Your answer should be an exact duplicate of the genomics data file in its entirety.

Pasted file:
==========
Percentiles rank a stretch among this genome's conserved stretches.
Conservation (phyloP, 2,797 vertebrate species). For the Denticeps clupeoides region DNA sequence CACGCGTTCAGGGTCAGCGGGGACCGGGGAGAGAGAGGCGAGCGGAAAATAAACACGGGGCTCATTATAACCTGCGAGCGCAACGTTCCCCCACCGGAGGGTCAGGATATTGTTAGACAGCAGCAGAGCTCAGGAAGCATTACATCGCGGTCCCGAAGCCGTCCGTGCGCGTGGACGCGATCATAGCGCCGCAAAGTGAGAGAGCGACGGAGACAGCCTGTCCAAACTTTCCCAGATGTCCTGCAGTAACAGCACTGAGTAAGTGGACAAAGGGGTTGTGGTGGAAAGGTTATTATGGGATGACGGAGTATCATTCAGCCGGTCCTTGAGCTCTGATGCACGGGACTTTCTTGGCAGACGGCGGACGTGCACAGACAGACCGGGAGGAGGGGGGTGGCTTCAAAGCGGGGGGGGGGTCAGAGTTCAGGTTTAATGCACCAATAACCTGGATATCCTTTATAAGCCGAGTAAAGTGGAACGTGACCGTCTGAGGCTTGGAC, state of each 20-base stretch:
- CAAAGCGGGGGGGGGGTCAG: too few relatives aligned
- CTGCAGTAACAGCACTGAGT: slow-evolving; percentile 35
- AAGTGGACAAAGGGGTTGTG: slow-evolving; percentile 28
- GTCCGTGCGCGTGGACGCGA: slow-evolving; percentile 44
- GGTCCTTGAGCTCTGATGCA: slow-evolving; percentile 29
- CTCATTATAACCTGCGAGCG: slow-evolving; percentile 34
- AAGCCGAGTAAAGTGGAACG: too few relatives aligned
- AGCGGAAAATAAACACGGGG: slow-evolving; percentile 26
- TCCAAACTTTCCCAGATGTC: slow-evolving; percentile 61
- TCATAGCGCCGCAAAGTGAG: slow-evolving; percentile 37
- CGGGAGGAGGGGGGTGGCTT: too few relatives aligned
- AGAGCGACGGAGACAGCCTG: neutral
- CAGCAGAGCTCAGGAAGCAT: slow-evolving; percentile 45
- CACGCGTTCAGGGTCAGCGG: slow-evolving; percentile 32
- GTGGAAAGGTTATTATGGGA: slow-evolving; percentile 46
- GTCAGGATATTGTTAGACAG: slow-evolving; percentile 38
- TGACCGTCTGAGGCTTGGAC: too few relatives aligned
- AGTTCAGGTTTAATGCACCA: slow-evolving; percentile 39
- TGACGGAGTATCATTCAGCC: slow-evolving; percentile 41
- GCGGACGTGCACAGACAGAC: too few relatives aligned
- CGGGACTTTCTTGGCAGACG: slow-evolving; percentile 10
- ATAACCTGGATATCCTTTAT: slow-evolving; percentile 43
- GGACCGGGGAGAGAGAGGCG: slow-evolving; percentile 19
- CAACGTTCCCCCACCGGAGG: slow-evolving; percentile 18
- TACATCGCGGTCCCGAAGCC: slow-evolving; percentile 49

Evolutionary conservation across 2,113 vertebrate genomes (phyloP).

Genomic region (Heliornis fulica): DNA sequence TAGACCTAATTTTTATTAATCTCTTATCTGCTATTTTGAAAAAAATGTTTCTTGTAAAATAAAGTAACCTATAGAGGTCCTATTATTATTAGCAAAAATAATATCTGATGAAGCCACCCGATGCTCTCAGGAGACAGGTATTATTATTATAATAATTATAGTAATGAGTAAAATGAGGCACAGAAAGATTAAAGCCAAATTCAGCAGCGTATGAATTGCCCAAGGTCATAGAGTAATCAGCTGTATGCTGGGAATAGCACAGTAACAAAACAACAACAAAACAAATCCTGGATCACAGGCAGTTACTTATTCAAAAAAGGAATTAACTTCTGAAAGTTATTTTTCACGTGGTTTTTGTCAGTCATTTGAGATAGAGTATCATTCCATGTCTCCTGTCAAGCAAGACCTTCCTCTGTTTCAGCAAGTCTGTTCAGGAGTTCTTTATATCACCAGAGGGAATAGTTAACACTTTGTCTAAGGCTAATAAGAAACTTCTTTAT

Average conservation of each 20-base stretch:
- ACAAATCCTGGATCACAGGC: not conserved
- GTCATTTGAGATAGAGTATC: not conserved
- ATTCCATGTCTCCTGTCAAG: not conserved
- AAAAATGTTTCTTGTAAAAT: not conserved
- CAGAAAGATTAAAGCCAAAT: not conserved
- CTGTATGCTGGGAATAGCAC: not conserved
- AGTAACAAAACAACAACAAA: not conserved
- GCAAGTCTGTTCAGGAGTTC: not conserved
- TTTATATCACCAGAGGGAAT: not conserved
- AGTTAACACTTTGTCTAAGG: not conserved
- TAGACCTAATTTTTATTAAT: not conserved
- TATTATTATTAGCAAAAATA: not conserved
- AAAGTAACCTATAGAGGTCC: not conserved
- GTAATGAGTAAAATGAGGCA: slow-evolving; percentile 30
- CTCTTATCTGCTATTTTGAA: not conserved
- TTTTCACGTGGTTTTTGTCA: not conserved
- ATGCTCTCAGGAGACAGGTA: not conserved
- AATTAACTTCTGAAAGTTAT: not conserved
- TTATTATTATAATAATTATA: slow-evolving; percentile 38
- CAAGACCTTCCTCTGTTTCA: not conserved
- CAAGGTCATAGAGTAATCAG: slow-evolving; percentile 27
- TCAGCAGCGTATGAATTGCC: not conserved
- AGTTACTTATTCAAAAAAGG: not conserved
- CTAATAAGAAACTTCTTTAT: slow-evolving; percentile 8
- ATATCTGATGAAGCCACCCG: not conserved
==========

Percentiles rank a stretch among this genome's conserved stretches.
Conservation (phyloP, 2,797 vertebrate species). For the Denticeps clupeoides region DNA sequence CACGCGTTCAGGGTCAGCGGGGACCGGGGAGAGAGAGGCGAGCGGAAAATAAACACGGGGCTCATTATAACCTGCGAGCGCAACGTTCCCCCACCGGAGGGTCAGGATATTGTTAGACAGCAGCAGAGCTCAGGAAGCATTACATCGCGGTCCCGAAGCCGTCCGTGCGCGTGGACGCGATCATAGCGCCGCAAAGTGAGAGAGCGACGGAGACAGCCTGTCCAAACTTTCCCAGATGTCCTGCAGTAACAGCACTGAGTAAGTGGACAAAGGGGTTGTGGTGGAAAGGTTATTATGGGATGACGGAGTATCATTCAGCCGGTCCTTGAGCTCTGATGCACGGGACTTTCTTGGCAGACGGCGGACGTGCACAGACAGACCGGGAGGAGGGGGGTGGCTTCAAAGCGGGGGGGGGGTCAGAGTTCAGGTTTAATGCACCAATAACCTGGATATCCTTTATAAGCCGAGTAAAGTGGAACGTGACCGTCTGAGGCTTGGAC, state of each 20-base stretch:
- CAAAGCGGGGGGGGGGTCAG: too few relatives aligned
- CTGCAGTAACAGCACTGAGT: slow-evolving; percentile 35
- AAGTGGACAAAGGGGTTGTG: slow-evolving; percentile 28
- GTCCGTGCGCGTGGACGCGA: slow-evolving; percentile 44
- GGTCCTTGAGCTCTGATGCA: slow-evolving; percentile 29
- CTCATTATAACCTGCGAGCG: slow-evolving; percentile 34
- AAGCCGAGTAAAGTGGAACG: too few relatives aligned
- AGCGGAAAATAAACACGGGG: slow-evolving; percentile 26
- TCCAAACTTTCCCAGATGTC: slow-evolving; percentile 61
- TCATAGCGCCGCAAAGTGAG: slow-evolving; percentile 37
- CGGGAGGAGGGGGGTGGCTT: too few relatives aligned
- AGAGCGACGGAGACAGCCTG: neutral
- CAGCAGAGCTCAGGAAGCAT: slow-evolving; percentile 45
- CACGCGTTCAGGGTCAGCGG: slow-evolving; percentile 32
- GTGGAAAGGTTATTATGGGA: slow-evolving; percentile 46
- GTCAGGATATTGTTAGACAG: slow-evolving; percentile 38
- TGACCGTCTGAGGCTTGGAC: too few relatives aligned
- AGTTCAGGTTTAATGCACCA: slow-evolving; percentile 39
- TGACGGAGTATCATTCAGCC: slow-evolving; percentile 41
- GCGGACGTGCACAGACAGAC: too few relatives aligned
- CGGGACTTTCTTGGCAGACG: slow-evolving; percentile 10
- ATAACCTGGATATCCTTTAT: slow-evolving; percentile 43
- GGACCGGGGAGAGAGAGGCG: slow-evolving; percentile 19
- CAACGTTCCCCCACCGGAGG: slow-evolving; percentile 18
- TACATCGCGGTCCCGAAGCC: slow-evolving; percentile 49

Evolutionary conservation across 2,113 vertebrate genomes (phyloP).

Genomic region (Heliornis fulica): DNA sequence TAGACCTAATTTTTATTAATCTCTTATCTGCTATTTTGAAAAAAATGTTTCTTGTAAAATAAAGTAACCTATAGAGGTCCTATTATTATTAGCAAAAATAATATCTGATGAAGCCACCCGATGCTCTCAGGAGACAGGTATTATTATTATAATAATTATAGTAATGAGTAAAATGAGGCACAGAAAGATTAAAGCCAAATTCAGCAGCGTATGAATTGCCCAAGGTCATAGAGTAATCAGCTGTATGCTGGGAATAGCACAGTAACAAAACAACAACAAAACAAATCCTGGATCACAGGCAGTTACTTATTCAAAAAAGGAATTAACTTCTGAAAGTTATTTTTCACGTGGTTTTTGTCAGTCATTTGAGATAGAGTATCATTCCATGTCTCCTGTCAAGCAAGACCTTCCTCTGTTTCAGCAAGTCTGTTCAGGAGTTCTTTATATCACCAGAGGGAATAGTTAACACTTTGTCTAAGGCTAATAAGAAACTTCTTTAT

Average conservation of each 20-base stretch:
- ACAAATCCTGGATCACAGGC: not conserved
- GTCATTTGAGATAGAGTATC: not conserved
- ATTCCATGTCTCCTGTCAAG: not conserved
- AAAAATGTTTCTTGTAAAAT: not conserved
- CAGAAAGATTAAAGCCAAAT: not conserved
- CTGTATGCTGGGAATAGCAC: not conserved
- AGTAACAAAACAACAACAAA: not conserved
- GCAAGTCTGTTCAGGAGTTC: not conserved
- TTTATATCACCAGAGGGAAT: not conserved
- AGTTAACACTTTGTCTAAGG: not conserved
- TAGACCTAATTTTTATTAAT: not conserved
- TATTATTATTAGCAAAAATA: not conserved
- AAAGTAACCTATAGAGGTCC: not conserved
- GTAATGAGTAAAATGAGGCA: slow-evolving; percentile 30
- CTCTTATCTGCTATTTTGAA: not conserved
- TTTTCACGTGGTTTTTGTCA: not conserved
- ATGCTCTCAGGAGACAGGTA: not conserved
- AATTAACTTCTGAAAGTTAT: not conserved
- TTATTATTATAATAATTATA: slow-evolving; percentile 38
- CAAGACCTTCCTCTGTTTCA: not conserved
- CAAGGTCATAGAGTAATCAG: slow-evolving; percentile 27
- TCAGCAGCGTATGAATTGCC: not conserved
- AGTTACTTATTCAAAAAAGG: not conserved
- CTAATAAGAAACTTCTTTAT: slow-evolving; percentile 8
- ATATCTGATGAAGCCACCCG: not conserved